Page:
Forming the Sun on a Molecular Cloud Filament

The radioactive atoms found in meteorites tell a subtle and complicated story about the Sun’s birth. In a recent article, researchers translated this story to discover that our solar system could have formed in a dense molecular cloud buffeted by a supernova.

Meteorites as Messengers from the Early Solar System

illustration of the hub–filament model

In the hub–filament model of star formation, low-mass stars form in dense molecular cloud filaments, while high-mass stars form where filaments meet. [Adapted from Arzoumanian et al. 2023]

Meteorites — remnants of primordial solar system rubble that fall to Earth — contain information about the early days of the solar system, including when it formed and what elements were present at that time. Among the information contained in a meteorite comes in the form of radioactive atoms, as well as the stable atoms they decay into. These atoms are produced by massive stars and spread throughout the galaxy by winds and supernova explosions. As a result, the abundance of radioactive atoms in meteorites can tell us something about the environment in which the Sun was born, and models of solar system formation must be able to explain the abundances of these elements.

In a recent research article, Doris Arzoumanian (National Astronomical Observatory of Japan) and collaborators discussed the radioactive content of meteorites in the context of what’s known as the hub–filament model. In this model, Sun-like stars form along narrow, dense clouds of molecular hydrogen gas known as filaments, while massive stars form where two or more filaments meet — at a hub. Arzoumanian and coauthors suggested that the hub–filament model might provide a natural way to explain the amounts of radioactive species found in meteorites.

diagram of high-mass star evolution providing feedback to nearby stellar systems

Nearby high-mass stars of spectral type O and B suffuse their surroundings with high-energy photons, heating the gas. A dense filament might shield a young star from this radiation. [Adapted from Arzoumanian et al. 2023]

Forming on a Filament

Radioactive atoms can be incorporated into a budding solar system in a few ways. They can be present in the cloud material from which the planetary system forms, placed there by previous generations of massive stars; they can be produced when atoms within the cloud are bombarded by high-energy charged particles from outside the galaxy; or they can be injected by a nearby massive star through winds or a supernova explosion. Based on the particular blend of radioactive atoms found in meteorites, Arzoumanian’s team favors the last explanation, though that opens a new question: how did our nascent solar system survive a supernova next door?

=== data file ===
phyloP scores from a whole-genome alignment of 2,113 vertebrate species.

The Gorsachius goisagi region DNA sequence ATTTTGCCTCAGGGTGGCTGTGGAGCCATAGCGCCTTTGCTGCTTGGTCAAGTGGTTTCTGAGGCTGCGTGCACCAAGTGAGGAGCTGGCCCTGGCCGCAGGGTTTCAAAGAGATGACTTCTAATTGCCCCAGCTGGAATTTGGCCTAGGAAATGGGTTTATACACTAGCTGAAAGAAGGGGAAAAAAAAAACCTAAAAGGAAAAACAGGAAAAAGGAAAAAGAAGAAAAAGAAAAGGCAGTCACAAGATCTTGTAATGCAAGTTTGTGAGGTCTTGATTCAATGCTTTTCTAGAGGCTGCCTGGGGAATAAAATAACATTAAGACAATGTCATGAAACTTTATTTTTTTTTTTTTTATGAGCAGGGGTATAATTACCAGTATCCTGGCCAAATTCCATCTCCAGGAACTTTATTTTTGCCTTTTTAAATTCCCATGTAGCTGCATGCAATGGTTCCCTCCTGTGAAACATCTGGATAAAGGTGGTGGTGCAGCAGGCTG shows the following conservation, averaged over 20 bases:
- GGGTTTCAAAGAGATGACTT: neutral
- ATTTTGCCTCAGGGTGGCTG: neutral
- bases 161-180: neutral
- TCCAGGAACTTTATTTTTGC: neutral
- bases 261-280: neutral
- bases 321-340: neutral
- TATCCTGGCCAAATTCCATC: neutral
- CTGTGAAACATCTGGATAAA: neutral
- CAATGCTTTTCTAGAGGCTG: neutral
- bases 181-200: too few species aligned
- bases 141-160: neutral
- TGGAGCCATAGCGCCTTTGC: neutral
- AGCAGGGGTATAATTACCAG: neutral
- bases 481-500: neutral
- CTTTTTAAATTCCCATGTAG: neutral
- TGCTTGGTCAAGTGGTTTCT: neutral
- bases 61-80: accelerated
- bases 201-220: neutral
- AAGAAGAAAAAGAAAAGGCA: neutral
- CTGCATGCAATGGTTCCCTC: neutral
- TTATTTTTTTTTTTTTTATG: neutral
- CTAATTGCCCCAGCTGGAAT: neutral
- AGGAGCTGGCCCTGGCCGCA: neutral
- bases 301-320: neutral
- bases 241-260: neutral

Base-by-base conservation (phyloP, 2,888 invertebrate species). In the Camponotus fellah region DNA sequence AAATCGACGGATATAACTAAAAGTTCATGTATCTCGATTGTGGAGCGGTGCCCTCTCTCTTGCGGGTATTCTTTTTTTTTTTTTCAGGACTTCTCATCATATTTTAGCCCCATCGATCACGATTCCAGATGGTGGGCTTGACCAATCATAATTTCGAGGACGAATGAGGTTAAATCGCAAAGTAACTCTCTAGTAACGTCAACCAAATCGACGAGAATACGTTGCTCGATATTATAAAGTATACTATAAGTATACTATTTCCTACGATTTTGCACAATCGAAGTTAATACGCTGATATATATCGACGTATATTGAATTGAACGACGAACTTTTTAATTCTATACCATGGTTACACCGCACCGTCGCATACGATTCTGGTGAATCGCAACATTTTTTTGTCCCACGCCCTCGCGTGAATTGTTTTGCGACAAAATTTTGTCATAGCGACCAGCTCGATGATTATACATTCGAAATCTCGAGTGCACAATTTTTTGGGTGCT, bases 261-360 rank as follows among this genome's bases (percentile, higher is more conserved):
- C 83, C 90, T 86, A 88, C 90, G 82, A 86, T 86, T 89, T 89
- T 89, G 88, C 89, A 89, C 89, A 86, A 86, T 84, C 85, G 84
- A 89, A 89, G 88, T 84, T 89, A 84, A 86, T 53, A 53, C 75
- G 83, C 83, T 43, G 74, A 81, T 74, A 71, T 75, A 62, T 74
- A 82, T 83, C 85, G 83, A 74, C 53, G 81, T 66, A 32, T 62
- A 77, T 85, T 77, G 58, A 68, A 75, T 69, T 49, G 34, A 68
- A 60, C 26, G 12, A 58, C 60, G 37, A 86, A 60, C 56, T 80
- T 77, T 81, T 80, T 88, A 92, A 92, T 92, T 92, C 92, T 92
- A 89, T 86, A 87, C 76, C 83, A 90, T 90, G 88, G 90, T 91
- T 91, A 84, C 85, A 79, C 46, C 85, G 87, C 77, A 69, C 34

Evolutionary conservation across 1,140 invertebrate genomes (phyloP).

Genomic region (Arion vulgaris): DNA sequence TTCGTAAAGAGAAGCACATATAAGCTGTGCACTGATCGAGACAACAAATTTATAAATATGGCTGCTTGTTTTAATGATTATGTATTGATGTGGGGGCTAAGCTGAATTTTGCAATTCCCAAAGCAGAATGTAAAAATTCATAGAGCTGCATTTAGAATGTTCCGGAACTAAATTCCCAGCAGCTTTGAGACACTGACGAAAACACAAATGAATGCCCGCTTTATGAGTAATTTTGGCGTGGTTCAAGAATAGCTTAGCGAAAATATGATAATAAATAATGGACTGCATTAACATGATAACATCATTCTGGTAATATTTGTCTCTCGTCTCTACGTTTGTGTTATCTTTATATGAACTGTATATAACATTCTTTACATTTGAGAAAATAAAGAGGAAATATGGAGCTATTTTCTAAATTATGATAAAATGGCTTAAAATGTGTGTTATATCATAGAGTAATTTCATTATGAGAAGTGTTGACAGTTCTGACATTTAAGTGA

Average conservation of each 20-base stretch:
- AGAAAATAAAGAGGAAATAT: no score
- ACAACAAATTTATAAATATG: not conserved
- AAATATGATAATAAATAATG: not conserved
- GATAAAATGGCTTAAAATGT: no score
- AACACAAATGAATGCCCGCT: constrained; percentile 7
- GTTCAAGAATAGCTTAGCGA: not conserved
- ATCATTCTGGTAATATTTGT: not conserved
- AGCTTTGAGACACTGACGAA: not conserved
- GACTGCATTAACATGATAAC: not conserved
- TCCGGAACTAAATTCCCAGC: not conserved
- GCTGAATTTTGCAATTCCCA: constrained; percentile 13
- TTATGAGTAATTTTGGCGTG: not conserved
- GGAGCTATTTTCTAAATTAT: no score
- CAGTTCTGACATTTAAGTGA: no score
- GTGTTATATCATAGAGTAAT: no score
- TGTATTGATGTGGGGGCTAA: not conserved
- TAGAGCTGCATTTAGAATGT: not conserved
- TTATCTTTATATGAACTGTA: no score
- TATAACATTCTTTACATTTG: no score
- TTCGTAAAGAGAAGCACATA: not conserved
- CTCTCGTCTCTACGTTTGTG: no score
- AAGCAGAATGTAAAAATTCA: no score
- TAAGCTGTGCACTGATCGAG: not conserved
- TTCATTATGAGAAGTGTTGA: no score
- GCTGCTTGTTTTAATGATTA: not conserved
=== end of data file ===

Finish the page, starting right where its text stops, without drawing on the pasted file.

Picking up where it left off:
This is where the hub–filament model shows its usefulness. While a planetary system in the early stages of formation should be disrupted by a supernova, a dense filament could shield the young Sun and its planet-forming material. Not only does the filament protect the planetary system, it may also provide a natural way to funnel radioactive-species-rich material to the system via accretion streamers, which have been observed in young star systems.

A Supernova Solution

Illustration of the effects of a massive evolved star being near a molecular cloud filament

Massive stars add short-lived radionuclides (SLRs) like aluminum-26 to their surroundings. [Adapted from Arzoumanian et al. 2023]

Arzoumanian and collaborators delved deeper into the model by estimating the abundance of aluminum-26 (a radioactive form of aluminum) initially present in the molecular cloud where the Sun formed. They then added an extra dose of aluminum from either a supernova explosion or a nearby massive star with powerful winds. This material diffuses into the cloud and snakes onto the young star via accretion streamers.

These calculations show that a 25-solar-mass star exploding as a supernova or an even more massive (40–60 solar masses) star shaking off material through stellar winds could provide the abundance of aluminum and its daughter elements that we find in meteorites. Future simulations should explore these scenarios in more detail.


“Insights on the Sun Birth Environment in the Context of Star Cluster Formation in Hub–Filament Systems,” Doris Arzoumanian et al 2023 ApJL 947 L29. doi:10.3847/2041-8213/acc849